This seems like an extreme position, but it is in perfect alignment with Francis’s views, which go further than his brief mentions of the devil last week suggest. In his very first homily as pope, delivered in the Sistine Chapel on the day after his election, Francis bluntly quoted the French author and Catholic convert Léon Bloy: ‘Anyone who does not pray to the Lord prays to the devil.'”
- Iran Cleric: Jews Use Sorcery to Spy: A mullah at Tehran University told Iranians on official TV that Jews use jinns, or genies, for espionage. Young Iranians laugh, and cry, when they hear such things. — Azadeh Moaveni, The Daily Beast; from the well-it-worked-for-john-007-dee dept.
“Iran’s state broadcaster, known as Islamic Republic of Iran Broadcasting, IRIB, has never been the country’s most dignified institution. But even by its own standards, the network plunged into a fresh abyss of superstition and fear-mongering with a recent broadcast in which Valiollah Naghipourfar, a cleric and professor at Tehran University, discusses the use of jinns, or genies, in public life.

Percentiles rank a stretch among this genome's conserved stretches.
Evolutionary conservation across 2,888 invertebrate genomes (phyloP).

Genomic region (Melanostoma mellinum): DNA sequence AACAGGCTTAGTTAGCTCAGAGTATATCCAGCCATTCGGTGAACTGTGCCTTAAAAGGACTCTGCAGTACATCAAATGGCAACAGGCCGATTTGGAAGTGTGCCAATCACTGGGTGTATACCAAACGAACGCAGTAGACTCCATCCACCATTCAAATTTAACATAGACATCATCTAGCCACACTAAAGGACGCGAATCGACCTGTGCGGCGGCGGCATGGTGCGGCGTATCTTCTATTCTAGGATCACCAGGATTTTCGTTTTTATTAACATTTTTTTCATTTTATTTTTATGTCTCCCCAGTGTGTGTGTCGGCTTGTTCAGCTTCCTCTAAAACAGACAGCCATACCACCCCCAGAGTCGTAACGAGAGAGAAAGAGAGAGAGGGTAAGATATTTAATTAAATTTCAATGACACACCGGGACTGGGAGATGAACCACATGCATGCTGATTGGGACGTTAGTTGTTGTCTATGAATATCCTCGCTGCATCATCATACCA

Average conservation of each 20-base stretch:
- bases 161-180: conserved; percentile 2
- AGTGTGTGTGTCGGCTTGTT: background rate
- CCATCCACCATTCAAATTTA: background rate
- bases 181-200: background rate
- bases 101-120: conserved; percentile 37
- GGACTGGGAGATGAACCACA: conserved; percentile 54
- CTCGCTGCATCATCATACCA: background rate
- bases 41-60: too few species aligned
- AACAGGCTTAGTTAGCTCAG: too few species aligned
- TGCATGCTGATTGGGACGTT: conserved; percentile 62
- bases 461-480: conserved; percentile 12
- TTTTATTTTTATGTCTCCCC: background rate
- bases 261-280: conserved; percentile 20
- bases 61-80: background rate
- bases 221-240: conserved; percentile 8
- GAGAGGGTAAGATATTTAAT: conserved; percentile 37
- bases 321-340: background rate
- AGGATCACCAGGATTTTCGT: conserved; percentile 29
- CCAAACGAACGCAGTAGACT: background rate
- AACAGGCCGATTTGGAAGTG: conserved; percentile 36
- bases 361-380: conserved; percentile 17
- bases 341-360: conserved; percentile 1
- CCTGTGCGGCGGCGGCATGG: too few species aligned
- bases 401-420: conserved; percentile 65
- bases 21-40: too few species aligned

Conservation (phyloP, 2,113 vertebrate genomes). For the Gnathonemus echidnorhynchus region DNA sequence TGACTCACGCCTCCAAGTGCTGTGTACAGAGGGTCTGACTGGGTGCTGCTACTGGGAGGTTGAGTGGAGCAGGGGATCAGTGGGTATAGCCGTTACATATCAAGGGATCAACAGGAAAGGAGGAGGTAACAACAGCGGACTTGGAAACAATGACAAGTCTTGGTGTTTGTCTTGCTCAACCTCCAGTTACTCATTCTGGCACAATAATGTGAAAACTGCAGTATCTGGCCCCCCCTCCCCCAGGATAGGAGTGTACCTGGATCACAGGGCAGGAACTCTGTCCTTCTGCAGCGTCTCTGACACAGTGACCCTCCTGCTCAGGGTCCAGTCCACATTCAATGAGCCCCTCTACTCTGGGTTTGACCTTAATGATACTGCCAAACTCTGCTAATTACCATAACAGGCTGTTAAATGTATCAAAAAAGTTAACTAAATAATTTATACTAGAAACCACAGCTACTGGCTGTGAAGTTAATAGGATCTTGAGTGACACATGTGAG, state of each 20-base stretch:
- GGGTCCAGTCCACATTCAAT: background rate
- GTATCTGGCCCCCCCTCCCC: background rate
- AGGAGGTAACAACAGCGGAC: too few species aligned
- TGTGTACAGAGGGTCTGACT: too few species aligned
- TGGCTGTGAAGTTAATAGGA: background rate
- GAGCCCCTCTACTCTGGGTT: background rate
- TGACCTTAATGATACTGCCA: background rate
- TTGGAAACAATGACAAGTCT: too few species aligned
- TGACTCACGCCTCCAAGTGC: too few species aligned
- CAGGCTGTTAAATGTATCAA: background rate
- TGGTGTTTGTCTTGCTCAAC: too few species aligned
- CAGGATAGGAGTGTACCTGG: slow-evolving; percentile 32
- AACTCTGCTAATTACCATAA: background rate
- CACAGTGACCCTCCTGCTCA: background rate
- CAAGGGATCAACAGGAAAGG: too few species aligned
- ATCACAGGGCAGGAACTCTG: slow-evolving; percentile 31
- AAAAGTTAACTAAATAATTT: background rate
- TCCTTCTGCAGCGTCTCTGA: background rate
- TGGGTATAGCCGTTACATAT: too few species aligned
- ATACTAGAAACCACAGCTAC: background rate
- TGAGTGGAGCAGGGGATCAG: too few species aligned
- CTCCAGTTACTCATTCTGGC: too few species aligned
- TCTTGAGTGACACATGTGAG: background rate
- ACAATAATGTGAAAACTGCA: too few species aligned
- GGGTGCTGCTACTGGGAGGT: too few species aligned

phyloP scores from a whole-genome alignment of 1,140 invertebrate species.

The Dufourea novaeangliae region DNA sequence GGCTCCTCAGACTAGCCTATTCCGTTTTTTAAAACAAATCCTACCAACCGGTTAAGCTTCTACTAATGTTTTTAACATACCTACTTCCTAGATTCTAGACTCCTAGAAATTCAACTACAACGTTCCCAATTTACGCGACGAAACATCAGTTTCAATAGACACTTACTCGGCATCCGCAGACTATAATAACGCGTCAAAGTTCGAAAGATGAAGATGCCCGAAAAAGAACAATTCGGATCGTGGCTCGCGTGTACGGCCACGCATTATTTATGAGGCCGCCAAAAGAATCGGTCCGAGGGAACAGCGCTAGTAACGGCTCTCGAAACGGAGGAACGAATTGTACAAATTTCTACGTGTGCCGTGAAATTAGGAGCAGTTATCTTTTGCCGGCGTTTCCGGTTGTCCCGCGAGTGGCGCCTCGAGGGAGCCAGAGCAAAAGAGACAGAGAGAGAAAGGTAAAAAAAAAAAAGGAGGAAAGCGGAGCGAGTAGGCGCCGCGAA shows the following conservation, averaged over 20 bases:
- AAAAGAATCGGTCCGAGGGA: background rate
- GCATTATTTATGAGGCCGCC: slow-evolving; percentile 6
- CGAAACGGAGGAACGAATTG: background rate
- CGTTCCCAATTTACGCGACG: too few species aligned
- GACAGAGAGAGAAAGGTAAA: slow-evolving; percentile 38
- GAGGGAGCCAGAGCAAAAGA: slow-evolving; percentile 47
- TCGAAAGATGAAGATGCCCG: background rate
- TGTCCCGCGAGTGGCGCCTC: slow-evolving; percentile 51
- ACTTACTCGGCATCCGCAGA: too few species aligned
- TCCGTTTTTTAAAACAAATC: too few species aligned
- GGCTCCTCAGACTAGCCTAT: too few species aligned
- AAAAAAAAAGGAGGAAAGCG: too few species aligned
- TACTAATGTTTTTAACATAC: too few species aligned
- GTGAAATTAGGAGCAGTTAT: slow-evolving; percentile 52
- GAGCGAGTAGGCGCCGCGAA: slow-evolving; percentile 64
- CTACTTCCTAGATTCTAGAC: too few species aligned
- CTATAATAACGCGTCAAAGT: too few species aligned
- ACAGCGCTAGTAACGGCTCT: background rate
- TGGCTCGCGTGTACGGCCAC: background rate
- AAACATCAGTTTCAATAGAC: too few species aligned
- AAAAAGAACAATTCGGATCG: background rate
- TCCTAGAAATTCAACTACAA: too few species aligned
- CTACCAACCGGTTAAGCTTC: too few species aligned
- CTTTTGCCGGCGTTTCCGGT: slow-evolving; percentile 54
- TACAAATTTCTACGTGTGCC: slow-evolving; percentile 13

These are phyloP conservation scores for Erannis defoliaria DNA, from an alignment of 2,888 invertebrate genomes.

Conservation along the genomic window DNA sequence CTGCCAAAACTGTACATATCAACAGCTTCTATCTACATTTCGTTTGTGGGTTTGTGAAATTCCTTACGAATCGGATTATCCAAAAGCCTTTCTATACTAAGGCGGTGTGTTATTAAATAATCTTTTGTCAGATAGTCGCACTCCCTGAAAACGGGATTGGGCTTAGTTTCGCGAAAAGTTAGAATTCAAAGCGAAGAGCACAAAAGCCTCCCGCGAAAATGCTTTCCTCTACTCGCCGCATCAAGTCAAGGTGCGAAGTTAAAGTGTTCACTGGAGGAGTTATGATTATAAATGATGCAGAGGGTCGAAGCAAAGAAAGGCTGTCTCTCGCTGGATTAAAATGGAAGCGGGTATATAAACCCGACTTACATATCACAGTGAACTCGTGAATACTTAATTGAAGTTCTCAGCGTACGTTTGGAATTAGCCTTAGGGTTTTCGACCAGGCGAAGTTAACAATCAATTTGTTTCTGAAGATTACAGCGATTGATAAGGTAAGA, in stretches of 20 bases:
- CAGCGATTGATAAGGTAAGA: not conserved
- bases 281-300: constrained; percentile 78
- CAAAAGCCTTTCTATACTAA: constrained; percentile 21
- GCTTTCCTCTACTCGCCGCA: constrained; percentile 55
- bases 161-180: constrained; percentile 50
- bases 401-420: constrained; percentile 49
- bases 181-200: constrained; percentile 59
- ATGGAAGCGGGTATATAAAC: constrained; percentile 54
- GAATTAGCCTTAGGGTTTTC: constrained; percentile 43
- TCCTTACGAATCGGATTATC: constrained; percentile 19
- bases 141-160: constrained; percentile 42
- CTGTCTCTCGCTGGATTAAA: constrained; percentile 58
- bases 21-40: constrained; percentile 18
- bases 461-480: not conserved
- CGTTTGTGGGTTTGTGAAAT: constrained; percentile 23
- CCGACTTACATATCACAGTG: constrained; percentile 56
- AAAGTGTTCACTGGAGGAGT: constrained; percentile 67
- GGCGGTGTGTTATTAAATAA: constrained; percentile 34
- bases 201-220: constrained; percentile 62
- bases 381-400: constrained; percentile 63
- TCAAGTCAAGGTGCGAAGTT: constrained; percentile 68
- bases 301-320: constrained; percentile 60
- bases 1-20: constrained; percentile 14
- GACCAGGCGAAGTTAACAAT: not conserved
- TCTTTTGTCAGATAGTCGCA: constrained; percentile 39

‘Can jinns be put to use in intelligence gathering?’ the presenter asks ingenuously, as though dragons can also serve as defense ministers and we’ve all entered the realm of the Hobbit.
The cleric nods, as though speaking about a species of exotic elf: ‘The Jew is very practiced in sorcery. Indeed most sorcerers are Jews.'”
“Such paranoia and fear of the other, of course, is typical among the ultra-orthodox of any religion.”
- Cult Rush Week: Pretzels and Wine With Peaches Geldof’s Sex Cult — Cat Ferguson, Gawker
“When I first told friends I was going to a meeting of the New York Ordo Templi Orientis branch, called Tahuti Lodge, the general consensus was that I should try not to die, and I should avoid sexual contact. […] As it turned out, neither of my friends’ concerns proved necessary.”
- Reply to Sandy Robertson’s review of Aleister Crowley: Magick, Rock and Roll, and the Wickedest Man in the World — Gary Lachman